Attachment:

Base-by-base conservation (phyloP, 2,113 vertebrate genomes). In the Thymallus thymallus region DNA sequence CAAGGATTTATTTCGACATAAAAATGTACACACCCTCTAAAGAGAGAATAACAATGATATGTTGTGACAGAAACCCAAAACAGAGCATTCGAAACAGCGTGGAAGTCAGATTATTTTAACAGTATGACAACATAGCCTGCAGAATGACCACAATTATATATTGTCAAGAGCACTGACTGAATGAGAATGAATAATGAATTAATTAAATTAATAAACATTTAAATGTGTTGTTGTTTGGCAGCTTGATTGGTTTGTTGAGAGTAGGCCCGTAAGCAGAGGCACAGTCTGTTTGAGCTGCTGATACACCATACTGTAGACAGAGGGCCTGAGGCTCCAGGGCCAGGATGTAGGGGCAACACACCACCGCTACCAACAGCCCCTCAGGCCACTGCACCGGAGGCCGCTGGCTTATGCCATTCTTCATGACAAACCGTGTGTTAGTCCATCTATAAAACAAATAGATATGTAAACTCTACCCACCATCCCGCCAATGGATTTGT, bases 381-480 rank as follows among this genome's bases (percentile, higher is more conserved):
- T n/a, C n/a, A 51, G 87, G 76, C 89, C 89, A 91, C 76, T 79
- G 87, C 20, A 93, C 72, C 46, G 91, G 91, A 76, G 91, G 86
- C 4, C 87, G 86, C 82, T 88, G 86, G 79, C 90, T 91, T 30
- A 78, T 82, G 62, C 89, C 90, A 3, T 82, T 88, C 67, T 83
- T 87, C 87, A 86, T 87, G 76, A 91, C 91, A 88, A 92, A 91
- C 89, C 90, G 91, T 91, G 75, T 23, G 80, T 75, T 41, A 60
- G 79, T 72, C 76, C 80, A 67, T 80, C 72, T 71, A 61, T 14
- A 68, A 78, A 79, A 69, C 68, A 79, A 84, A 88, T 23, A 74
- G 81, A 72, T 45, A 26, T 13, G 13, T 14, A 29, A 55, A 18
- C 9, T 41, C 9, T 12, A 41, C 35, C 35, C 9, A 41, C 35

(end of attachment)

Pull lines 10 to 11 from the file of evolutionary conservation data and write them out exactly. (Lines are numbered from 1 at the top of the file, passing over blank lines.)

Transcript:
- G 81, A 72, T 45, A 26, T 13, G 13, T 14, A 29, A 55, A 18
- C 9, T 41, C 9, T 12, A 41, C 35, C 35, C 9, A 41, C 35